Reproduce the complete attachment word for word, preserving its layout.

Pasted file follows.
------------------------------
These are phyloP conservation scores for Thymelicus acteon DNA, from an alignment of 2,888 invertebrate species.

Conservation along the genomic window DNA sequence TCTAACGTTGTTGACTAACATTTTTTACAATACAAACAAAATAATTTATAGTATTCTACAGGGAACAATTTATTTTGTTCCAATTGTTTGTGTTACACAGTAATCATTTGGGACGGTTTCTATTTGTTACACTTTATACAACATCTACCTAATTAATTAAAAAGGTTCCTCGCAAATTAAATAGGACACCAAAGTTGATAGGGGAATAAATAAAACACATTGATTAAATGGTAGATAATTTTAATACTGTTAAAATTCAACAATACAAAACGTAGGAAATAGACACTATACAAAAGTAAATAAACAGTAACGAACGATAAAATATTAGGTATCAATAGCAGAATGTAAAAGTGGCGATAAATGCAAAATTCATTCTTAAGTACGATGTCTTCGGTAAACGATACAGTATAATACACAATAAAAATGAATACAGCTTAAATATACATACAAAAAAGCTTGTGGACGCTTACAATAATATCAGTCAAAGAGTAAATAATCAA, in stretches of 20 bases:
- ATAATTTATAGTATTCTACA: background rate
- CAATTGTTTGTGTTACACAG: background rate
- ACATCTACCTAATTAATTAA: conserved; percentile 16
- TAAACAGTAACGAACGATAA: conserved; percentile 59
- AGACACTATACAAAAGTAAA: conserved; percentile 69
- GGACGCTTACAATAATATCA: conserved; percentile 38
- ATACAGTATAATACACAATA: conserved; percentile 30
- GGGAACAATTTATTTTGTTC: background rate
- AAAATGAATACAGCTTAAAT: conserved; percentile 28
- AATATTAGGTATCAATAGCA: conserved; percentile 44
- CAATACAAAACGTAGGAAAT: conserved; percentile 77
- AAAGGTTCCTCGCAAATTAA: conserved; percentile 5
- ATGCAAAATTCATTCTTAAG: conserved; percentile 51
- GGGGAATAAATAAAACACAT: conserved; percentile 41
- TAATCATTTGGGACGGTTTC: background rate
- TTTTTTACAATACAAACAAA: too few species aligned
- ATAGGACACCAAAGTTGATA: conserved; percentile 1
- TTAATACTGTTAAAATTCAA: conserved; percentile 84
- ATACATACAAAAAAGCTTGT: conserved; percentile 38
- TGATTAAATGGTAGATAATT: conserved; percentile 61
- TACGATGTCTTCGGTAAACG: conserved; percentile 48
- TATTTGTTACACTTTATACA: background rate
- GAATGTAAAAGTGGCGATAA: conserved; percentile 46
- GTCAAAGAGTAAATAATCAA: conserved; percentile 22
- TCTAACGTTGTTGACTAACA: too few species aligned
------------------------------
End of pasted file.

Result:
These are phyloP conservation scores for Thymelicus acteon DNA, from an alignment of 2,888 invertebrate species.

Conservation along the genomic window DNA sequence TCTAACGTTGTTGACTAACATTTTTTACAATACAAACAAAATAATTTATAGTATTCTACAGGGAACAATTTATTTTGTTCCAATTGTTTGTGTTACACAGTAATCATTTGGGACGGTTTCTATTTGTTACACTTTATACAACATCTACCTAATTAATTAAAAAGGTTCCTCGCAAATTAAATAGGACACCAAAGTTGATAGGGGAATAAATAAAACACATTGATTAAATGGTAGATAATTTTAATACTGTTAAAATTCAACAATACAAAACGTAGGAAATAGACACTATACAAAAGTAAATAAACAGTAACGAACGATAAAATATTAGGTATCAATAGCAGAATGTAAAAGTGGCGATAAATGCAAAATTCATTCTTAAGTACGATGTCTTCGGTAAACGATACAGTATAATACACAATAAAAATGAATACAGCTTAAATATACATACAAAAAAGCTTGTGGACGCTTACAATAATATCAGTCAAAGAGTAAATAATCAA, in stretches of 20 bases:
- ATAATTTATAGTATTCTACA: background rate
- CAATTGTTTGTGTTACACAG: background rate
- ACATCTACCTAATTAATTAA: conserved; percentile 16
- TAAACAGTAACGAACGATAA: conserved; percentile 59
- AGACACTATACAAAAGTAAA: conserved; percentile 69
- GGACGCTTACAATAATATCA: conserved; percentile 38
- ATACAGTATAATACACAATA: conserved; percentile 30
- GGGAACAATTTATTTTGTTC: background rate
- AAAATGAATACAGCTTAAAT: conserved; percentile 28
- AATATTAGGTATCAATAGCA: conserved; percentile 44
- CAATACAAAACGTAGGAAAT: conserved; percentile 77
- AAAGGTTCCTCGCAAATTAA: conserved; percentile 5
- ATGCAAAATTCATTCTTAAG: conserved; percentile 51
- GGGGAATAAATAAAACACAT: conserved; percentile 41
- TAATCATTTGGGACGGTTTC: background rate
- TTTTTTACAATACAAACAAA: too few species aligned
- ATAGGACACCAAAGTTGATA: conserved; percentile 1
- TTAATACTGTTAAAATTCAA: conserved; percentile 84
- ATACATACAAAAAAGCTTGT: conserved; percentile 38
- TGATTAAATGGTAGATAATT: conserved; percentile 61
- TACGATGTCTTCGGTAAACG: conserved; percentile 48
- TATTTGTTACACTTTATACA: background rate
- GAATGTAAAAGTGGCGATAA: conserved; percentile 46
- GTCAAAGAGTAAATAATCAA: conserved; percentile 22
- TCTAACGTTGTTGACTAACA: too few species aligned